Key incentives for becoming self-employed were the desire for independence and the freedom of ‘being their own boss’ (21.7 percent).
Least important issue for self-employed was the possibility of lower taxes/tax deductions. The search for challenge, creativity, success and satisfaction is among the greatest drivers for self-employed, new survey suggests. With self-employment on the up, a recent survey conducted by leading online freelance marketplace, PeoplePerHour, has provided a fascinating insight into the factors that influence people to leave the security of regular employment and set up business on their own.
While childcare provision played a predictably active role in the decision to become self-employed, with 23.6 percent of those interviewed acknowledging it as a factor (56.1 percent of those found childcare to be a financial burden), the survey, which quizzed 514 respondents, revealed that the key incentives for becoming self-employed were the desire for independence (21.7 percent), and a need for a greater challenge, creativity, success and job satisfaction (20.3 percent). Other strong attractions of self-employment were as follows:
– The ability to work from home (13.2 percent)
– Flexible hours (12 percent)
– The flexibility to balance work and family life (10.7 percent).
Interestingly, the least important issue for those surveyed was the possibility of lower taxes/tax deductions that self-employment brings, with not a single respondent (0 percent) stating this as being relevant to them. Equally, only 1.2 percent of people interviewed had to be self-employed due to the nature of their job, while 3.1 percent joined or took over the family business, which would imply that for most people, self-employment is a voluntary decision, primarily driven by lifestyle choices. Despite this, it seems that there are some overarching negative factors to self-employment, regardless of the sector that people work in. Strikingly, more than half (56.8 percent) of all those surveyed stated that the uncertainty and lack of stability in their work was of some concern to them, while 51.5 percent of people had either experienced cash flow problems or worried about fluctuations of income. Three other concerns also struck a chord:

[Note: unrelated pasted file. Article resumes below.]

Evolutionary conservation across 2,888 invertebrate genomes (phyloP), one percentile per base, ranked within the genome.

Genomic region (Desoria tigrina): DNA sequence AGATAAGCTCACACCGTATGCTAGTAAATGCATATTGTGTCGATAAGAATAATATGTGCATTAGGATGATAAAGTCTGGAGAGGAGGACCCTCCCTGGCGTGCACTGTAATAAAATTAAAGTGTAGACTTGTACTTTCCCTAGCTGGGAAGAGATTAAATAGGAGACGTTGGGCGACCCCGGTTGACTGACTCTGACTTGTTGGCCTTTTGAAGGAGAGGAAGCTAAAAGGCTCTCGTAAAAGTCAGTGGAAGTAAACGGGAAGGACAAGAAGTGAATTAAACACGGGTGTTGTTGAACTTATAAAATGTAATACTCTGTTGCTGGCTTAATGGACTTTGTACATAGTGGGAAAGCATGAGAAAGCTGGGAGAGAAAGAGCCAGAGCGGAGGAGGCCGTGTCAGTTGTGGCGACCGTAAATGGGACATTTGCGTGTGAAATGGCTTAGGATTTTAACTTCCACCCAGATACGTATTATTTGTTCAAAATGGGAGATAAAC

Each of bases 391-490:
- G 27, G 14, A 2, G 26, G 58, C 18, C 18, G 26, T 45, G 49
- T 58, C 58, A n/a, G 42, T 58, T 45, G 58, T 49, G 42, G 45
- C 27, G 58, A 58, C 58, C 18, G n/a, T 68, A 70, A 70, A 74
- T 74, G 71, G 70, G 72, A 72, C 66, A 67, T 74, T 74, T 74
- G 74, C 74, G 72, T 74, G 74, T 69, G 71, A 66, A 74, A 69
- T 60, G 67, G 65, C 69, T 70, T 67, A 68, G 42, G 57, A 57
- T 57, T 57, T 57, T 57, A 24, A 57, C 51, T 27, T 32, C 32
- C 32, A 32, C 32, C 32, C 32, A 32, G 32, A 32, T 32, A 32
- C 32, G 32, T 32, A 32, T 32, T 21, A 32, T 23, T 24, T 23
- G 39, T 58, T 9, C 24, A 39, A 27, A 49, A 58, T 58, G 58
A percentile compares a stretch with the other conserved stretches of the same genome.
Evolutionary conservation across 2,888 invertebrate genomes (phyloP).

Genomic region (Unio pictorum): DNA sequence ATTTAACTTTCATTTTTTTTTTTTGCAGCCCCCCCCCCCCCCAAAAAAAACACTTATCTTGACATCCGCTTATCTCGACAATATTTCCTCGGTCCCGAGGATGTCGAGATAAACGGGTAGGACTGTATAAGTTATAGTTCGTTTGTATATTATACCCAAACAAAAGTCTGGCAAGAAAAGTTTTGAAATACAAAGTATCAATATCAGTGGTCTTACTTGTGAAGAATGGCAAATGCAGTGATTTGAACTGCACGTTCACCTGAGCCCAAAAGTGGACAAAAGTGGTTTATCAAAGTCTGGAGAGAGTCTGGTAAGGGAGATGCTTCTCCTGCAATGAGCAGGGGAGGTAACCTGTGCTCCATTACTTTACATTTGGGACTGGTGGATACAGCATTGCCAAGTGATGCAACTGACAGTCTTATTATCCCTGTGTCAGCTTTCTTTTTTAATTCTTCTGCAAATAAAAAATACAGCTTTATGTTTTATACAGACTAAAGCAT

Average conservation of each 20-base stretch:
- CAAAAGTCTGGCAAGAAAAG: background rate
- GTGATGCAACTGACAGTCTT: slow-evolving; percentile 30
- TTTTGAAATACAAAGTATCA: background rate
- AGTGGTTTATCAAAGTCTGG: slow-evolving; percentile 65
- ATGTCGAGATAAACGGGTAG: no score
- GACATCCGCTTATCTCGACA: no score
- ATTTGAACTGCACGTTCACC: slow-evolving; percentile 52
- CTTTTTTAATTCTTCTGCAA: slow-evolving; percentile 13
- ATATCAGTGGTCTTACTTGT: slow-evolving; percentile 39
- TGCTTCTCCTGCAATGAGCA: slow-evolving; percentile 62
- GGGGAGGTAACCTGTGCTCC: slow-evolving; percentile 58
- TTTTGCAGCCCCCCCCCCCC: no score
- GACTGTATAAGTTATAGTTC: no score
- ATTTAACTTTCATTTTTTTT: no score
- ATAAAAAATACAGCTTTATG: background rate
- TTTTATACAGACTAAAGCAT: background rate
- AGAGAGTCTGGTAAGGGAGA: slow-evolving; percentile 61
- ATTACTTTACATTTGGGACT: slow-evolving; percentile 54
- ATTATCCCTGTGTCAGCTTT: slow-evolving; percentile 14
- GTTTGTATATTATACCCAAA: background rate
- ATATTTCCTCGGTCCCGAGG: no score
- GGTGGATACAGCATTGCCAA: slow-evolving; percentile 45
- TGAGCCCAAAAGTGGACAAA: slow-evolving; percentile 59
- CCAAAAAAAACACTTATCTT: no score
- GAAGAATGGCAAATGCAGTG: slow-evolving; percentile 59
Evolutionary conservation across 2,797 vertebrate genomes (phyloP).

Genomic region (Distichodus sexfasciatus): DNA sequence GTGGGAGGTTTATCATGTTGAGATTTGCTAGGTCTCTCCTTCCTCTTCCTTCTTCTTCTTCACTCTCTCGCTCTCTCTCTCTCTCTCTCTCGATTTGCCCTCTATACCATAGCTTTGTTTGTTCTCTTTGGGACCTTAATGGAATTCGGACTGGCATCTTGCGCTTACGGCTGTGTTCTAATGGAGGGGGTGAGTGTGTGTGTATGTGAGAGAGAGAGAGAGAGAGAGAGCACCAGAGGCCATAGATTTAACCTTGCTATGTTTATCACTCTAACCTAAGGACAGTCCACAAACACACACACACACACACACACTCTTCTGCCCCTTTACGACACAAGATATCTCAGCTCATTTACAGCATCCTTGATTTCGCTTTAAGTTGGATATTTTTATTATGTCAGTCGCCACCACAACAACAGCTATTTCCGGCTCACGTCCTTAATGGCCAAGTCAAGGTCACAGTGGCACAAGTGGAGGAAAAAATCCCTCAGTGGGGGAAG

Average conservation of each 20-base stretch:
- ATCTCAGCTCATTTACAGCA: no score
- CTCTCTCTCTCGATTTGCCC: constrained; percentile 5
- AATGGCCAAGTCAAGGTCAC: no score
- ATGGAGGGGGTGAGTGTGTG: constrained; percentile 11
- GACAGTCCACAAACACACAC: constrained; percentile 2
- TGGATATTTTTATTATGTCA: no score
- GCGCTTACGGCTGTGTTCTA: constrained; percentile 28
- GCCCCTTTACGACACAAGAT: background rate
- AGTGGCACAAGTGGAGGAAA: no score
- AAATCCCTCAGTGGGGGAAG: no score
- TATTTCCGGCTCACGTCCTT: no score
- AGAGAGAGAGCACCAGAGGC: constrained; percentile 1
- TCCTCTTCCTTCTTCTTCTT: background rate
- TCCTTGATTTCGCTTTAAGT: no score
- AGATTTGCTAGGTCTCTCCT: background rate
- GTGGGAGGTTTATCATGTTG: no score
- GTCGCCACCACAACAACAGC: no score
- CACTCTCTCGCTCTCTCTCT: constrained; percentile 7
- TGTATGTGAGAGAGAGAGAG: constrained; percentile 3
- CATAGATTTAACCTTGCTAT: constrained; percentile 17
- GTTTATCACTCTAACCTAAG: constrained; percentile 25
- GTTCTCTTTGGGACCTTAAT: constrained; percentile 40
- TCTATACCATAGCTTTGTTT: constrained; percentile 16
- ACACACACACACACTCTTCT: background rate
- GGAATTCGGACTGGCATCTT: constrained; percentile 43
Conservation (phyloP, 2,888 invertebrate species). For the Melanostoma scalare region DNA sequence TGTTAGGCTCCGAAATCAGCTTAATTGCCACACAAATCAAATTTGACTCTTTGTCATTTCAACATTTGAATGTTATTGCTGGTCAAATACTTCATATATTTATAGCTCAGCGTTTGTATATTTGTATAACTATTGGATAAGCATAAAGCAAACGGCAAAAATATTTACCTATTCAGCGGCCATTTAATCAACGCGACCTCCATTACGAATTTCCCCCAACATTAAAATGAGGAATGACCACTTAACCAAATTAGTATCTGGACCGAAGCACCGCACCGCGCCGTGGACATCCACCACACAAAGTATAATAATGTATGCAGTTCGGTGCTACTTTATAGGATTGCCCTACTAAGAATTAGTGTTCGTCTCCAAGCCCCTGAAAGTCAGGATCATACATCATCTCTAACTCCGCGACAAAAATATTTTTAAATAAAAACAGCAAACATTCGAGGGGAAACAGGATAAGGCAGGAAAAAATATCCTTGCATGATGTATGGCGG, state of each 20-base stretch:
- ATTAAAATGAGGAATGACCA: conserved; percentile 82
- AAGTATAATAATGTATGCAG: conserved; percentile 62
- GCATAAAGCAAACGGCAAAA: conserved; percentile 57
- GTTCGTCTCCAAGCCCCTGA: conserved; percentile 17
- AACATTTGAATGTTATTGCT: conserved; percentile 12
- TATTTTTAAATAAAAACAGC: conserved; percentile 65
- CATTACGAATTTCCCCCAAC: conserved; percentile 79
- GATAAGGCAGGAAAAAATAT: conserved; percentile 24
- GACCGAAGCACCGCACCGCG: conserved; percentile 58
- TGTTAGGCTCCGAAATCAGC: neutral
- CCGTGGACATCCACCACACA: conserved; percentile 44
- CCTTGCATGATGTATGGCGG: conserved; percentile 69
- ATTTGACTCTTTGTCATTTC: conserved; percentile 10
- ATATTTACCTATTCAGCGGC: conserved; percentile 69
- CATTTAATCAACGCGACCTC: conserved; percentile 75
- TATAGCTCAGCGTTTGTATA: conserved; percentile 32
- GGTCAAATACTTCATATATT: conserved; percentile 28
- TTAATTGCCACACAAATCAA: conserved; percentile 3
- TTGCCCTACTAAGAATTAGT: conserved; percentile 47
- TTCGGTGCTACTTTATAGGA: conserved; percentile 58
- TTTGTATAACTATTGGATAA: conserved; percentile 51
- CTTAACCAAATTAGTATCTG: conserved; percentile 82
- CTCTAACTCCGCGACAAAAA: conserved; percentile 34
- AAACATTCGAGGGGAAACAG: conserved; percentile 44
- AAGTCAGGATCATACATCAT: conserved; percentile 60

– 28.7 percent felt that they missed out on the benefits of employment
– 19 percent felt that filing their own tax was a burden
– 18.2 percent felt the stress of having too much responsibility.
Only 7.4 percent of those interviewed disliked the solitary nature of their work, which would seem to support the idea that many self-employed workers are attracted to the idea of freedom. Although freedom for the now appears to be a significant pull of self-employment, it seems that future freedom has not yet been considered by the majority of those interviewed, with almost three quarters (74 percent) admitting that they are not saving for their retirement. This is a worrying statistic which could influence the face of the future British workforce.
The respondents to PeoplePerHour’s survey came from twenty different fields of work, including management occupations (4.8 percent), social sciences (1.7 percent), and education (4.3 percent), but the two most popular fields for self-employment were the creative industries (32.4 percent) and computing/mathematical occupations (25 percent). More than 60 percent of those interviewed were educated to degree level or above, with only 2.3 percent possessing no qualifications at all, while the average take-home earnings for UK respondents was a healthy £19,512.50, which is an impressive £1,312.50 more than those surveyed who worked outside of the UK.